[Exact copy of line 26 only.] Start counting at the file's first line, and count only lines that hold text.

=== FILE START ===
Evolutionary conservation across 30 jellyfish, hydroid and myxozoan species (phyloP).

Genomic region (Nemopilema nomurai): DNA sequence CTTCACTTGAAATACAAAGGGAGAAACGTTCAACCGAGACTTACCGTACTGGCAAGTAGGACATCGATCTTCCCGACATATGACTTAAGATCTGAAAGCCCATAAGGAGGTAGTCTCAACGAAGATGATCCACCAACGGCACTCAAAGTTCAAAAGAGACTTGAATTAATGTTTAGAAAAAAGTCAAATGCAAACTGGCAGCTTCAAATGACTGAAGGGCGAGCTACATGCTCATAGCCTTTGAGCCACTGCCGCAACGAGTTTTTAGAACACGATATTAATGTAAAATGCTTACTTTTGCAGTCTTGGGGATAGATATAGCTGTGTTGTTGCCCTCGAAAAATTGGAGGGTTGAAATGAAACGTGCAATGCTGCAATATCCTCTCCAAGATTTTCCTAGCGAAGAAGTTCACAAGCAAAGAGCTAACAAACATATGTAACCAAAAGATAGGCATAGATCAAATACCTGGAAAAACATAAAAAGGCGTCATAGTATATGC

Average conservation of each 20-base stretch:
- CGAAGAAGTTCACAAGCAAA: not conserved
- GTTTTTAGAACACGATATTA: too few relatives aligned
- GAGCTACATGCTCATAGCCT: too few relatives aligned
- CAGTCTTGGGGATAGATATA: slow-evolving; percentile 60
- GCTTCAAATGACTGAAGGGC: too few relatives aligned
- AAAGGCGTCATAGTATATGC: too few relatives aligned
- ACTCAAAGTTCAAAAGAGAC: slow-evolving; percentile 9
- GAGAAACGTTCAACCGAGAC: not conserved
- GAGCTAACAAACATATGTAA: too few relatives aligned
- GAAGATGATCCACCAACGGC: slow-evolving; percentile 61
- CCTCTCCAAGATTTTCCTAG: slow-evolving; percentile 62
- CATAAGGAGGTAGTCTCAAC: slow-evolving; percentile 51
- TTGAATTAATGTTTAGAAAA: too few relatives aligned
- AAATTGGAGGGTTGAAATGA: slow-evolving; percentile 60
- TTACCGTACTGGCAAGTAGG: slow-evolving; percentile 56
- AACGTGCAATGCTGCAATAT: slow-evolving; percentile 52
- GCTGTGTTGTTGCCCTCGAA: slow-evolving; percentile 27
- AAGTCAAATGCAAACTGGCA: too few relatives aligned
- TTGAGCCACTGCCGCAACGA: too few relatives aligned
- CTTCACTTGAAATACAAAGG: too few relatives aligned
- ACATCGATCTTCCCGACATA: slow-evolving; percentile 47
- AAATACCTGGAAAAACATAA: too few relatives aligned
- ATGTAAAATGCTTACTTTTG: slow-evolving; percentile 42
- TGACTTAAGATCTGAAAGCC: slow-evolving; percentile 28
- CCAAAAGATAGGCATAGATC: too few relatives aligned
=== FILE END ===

- ATGTAAAATGCTTACTTTTG: slow-evolving; percentile 42